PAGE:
Thursday, July 12, 2018

Big Pine Lakes Backpacking

Big Pine.  Lone Pine.  Bishop.  These were just the funny little names of the quirky towns that we could always count on for food and gas while driving up the Highway 395 to Mammoth during snowboarding season.  I never would have imagined that these seemingly random places would end up becoming actual destinations for us.  It's true that there isn't really anything much to see or do in the towns themselves, but these towns serve as the gateways into endless options for adventure in the Eastern Sierra that we were totally oblivious to until this year.  Our first trip to Big Pine itself was last September, and we day-hiked to Big Pine Lakes on a whim by driving to the trailhead and doing an out-and-back hike on the North Fork trail.  We saw backpackers setting up their tents on the rocks above the gorgeous lakes, and I remember that we both were thinking, that could be us.

Little did I know that it really would be us.  This place is really popular (for obvious reasons), so we made sure to jump on it as soon as the reservation window opened.  By January, we had already locked in a mid-June weekend and we had most things that we needed in order to spend the night already, thanks to Wes's diligent research.  It was a much-anticipated backpacking trip, and it was awesome.  Of course, parts of it were less awesome, like pooping into a hole in the ground and getting swarmed by HOARDS of these crazy mosquitoes...and the combination of the two...but we would do it all again.  I think that the only thing we'd change is to pre-treat all of our stuff with mosquito repellent and get some stronger stuff... or avoid the season in general.  Wes must have had a hundred bites (if not more) all over his body.  Those dreaded bugs were able to push their stingers through our socks and long-sleeved shirts and even underneath the brim of our hats.  They were not only "ferocious," as the park ranger had put it, but absolutely merciless.  And they were completely unavoidable, despite covering up and bug spraying any exposed skin.

We intended to do lots of side-hikes to see more of the area since we had a full day to spare, but we ended up just being really laidback and hanging out a lot at Lake #2, which is where we chose to set up our tent.  This is undeniably the most beautiful lake out of the seven.  With such a prime camp spot, it would have been silly to not have taken full advantage!  We brought two cameras, our Sony RX1 and also our new Go Pro 6 on this trip and totally went crazy with the photos... we had forgotten how fun it was to have a Go Pro.

Eating the lightweight mountain meals that we brought with us was also a fun and exciting experience.  I'm not sure if other backpackers get as much of a kick out of their food as we do, but discovering the intricacies of rehydrating Backpackers' Pantry pad thai and the oddly satisfying taste and texture of freeze-dried Mexican chocolate ice cream were two of our favorite moments from this trip overall.  We had a lot of fun picking out these packaged lightweight dried foods at REI when they were on sale a while ago, so now was our chance to break them out.

In general, just being far away from all of the conveniences of the modern world was a wonderful way to recharge and reset.  We both had a few weeks of unpredictable and jam-packed work schedules, with Wes traveling out of state for two weeks back-to-back and me starting at a new school with a completely new caseload and picking up extra assignments every day at my second job at the skilled nursing facility.  It was great to have no email or calendar notifications, no alarms to set, and no definitive plans whatsoever.  No decisions needed to be made over what to eat or what chores/errands we could squeeze in, and no communication with anybody who was not present could possibly be had, since there was no reception.  The only things we needed to focus on were our basic needs: obtaining water, cooking our food, tending to our bodily functions, and avoiding bears.  We went to sleep after watching the sun set (at 9 PM or something!) and watched the stars come out through the transparent material of our tent ceiling.  For two mornings in a row, we woke up to Temple Crag looming over us in all of its glory.  It was worth it, swollen mosquito bites, grimy fingernails, sweaty armpits, and all.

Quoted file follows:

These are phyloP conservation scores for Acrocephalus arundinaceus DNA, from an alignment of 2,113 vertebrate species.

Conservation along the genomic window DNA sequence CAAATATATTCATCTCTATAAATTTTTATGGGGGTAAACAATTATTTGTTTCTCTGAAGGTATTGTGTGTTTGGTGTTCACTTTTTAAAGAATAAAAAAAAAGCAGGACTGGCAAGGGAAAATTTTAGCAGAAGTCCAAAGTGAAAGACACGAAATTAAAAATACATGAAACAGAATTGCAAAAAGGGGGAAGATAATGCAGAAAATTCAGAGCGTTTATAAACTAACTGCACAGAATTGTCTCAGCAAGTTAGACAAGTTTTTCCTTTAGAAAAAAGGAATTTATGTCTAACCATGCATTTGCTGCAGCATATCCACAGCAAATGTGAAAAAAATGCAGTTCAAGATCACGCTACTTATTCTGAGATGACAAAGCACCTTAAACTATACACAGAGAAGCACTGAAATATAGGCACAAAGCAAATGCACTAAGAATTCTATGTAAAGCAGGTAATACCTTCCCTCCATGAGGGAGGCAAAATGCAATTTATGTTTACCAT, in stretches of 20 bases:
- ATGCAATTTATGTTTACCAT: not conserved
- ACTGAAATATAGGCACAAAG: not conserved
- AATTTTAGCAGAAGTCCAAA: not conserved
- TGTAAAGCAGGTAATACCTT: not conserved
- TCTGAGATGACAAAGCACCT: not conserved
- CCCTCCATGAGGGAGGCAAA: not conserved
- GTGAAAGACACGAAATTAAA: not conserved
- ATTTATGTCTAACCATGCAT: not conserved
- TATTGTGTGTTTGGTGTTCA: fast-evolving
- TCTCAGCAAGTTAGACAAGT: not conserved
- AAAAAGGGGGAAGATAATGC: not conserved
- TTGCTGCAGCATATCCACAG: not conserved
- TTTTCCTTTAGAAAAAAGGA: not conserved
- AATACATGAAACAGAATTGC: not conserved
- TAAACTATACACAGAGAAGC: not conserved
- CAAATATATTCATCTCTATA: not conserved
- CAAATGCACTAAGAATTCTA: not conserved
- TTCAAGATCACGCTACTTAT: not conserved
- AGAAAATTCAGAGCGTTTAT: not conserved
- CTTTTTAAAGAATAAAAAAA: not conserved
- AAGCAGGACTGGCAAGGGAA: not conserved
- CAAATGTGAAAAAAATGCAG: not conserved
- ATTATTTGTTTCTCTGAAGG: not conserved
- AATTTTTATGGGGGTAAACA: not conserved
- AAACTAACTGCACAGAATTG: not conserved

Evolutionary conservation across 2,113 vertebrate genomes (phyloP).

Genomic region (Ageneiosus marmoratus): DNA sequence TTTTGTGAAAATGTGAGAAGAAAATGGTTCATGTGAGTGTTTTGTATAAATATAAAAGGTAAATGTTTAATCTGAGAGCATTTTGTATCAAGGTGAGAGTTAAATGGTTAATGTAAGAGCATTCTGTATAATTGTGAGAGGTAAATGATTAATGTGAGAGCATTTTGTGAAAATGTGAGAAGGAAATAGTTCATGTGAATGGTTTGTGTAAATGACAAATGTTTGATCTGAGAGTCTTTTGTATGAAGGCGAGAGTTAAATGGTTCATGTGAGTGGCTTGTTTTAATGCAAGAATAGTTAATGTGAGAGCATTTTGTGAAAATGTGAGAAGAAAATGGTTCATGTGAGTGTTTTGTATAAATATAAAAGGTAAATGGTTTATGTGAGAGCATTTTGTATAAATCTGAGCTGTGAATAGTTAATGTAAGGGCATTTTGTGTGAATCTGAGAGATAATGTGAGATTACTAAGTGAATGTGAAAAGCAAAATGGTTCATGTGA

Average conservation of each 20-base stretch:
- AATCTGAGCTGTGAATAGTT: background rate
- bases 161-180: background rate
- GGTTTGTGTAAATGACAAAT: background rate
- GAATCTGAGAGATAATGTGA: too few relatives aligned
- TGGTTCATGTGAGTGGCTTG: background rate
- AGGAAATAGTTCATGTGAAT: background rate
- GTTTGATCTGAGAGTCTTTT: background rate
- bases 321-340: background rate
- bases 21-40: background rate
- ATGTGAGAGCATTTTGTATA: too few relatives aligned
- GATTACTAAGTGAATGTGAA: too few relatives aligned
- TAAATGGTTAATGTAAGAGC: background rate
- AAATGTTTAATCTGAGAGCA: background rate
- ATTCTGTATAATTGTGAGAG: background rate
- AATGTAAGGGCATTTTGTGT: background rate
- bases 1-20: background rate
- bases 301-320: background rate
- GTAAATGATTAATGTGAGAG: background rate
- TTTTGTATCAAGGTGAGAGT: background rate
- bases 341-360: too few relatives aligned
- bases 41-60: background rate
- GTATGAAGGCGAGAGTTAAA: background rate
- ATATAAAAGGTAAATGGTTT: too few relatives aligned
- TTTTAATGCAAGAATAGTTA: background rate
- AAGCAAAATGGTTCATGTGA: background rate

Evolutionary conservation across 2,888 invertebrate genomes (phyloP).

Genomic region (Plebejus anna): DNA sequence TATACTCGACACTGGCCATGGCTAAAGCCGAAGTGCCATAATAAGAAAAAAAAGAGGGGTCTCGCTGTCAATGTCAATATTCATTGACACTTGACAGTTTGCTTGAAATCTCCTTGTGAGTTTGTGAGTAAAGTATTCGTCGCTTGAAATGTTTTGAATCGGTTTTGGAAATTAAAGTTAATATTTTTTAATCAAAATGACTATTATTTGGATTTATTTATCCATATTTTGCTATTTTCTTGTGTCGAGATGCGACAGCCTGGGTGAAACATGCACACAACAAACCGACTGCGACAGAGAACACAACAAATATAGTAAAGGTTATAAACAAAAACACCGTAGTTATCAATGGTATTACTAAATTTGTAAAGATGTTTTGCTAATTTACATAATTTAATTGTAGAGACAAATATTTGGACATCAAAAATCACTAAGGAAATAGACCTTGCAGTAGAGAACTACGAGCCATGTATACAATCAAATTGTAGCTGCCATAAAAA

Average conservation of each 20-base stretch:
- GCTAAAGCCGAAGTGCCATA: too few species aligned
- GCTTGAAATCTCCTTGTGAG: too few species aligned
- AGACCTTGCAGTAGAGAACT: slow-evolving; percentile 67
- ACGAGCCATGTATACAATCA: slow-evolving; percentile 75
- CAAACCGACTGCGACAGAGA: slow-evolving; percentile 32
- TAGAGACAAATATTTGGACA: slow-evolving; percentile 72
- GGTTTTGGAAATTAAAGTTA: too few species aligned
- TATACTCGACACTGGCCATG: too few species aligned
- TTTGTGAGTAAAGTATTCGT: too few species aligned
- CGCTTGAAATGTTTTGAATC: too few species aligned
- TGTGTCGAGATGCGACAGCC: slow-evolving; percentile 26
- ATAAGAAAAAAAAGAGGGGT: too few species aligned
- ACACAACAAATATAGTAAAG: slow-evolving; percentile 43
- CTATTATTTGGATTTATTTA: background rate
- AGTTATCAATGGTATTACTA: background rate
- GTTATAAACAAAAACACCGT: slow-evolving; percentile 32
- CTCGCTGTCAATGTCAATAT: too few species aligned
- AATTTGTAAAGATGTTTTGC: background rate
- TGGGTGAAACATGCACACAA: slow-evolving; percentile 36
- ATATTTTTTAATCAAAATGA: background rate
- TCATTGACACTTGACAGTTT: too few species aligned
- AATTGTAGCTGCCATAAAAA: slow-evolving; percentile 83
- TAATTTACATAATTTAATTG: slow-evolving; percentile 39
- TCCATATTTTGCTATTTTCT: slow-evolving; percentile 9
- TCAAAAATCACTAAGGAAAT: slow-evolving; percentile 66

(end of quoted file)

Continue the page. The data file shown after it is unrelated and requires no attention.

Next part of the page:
Friday, June 22, 2018

Backpacking at Cottonwood Lakes

We wondered if something was a little bit off when we were booking permits for Cottonwood Lakes online.  Why were there so many reservations available for a popular weekend like Memorial Day?  Was it not fully booked out because it isn't as scenic or spectacular as other parts of the Sierra?  Maybe it's still too cold this time of year to go backpacking?  It was sort of unsettling, but we wouldn't be alone... it appeared that eight other idiots booked on the same day for the same general area.  We'd been looking forward to going back up the 395 for months, after waiting out the awkward time in between when the snow is good for snowboarding and bad for backpacking.  This would be our first long-awaited backpacking trip into the Sierra of the season.

Well, the days were drawing nearer and I started doing some research about Cottonwood Lakes.  It seemed like not too hard of a hike to get to the first or second lake and there was a large campground at the trailhead that we could try to grab a spot at the night before.  So, we could set up camp at Lake #1 or Lake #2 and then keep exploring the rest of the five lakes from there.  Wes kept his eye on the weather (which we soon learned really doesn't matter because it fluctuates on an hourly basis in the mountains).  After work on Friday, we went to REI to buy some things that I never thought I'd ever want to have anything to do with: freeze-dried instant meals and bear spray.  Also, I considered a female urination tube in case the weather was bad enough that I'd have to pee inside of our tent, but decided that it would be unnecessary (and disgusting).  We packed our backpacks, but not before we procrastinated just a little bit and stuck our many random stickers on our ice chest.  By Saturday morning, we were sort of sleepy but ready to roll.

Monday, June 11, 2018

Calling the Angeles National Forest Home

We've been calling Pasadena home for just over five years now.  Even though neither of us had imagined ourselves tucked way up in northeast corner of LA, it's been a total blessing to be where we are and we've never run out of things to do.  There's always the tupperware aisle at TJ Maxx, and the clearance section at Crate & Barrel, you know what I mean?  I wish I were kidding... Anyway, aside from cooking an array of new things at home and trying all sorts of underrated restaurants north of the 210 freeway, we'd spend a few hours hiking in nearby places every so often.  We would occasionally do a small hike (and feel very good about ourselves) to Eaton Canyon, Echo Mountain, or Sturtevant Falls, bringing banh mi and summer rolls or bagel sandwiches with us.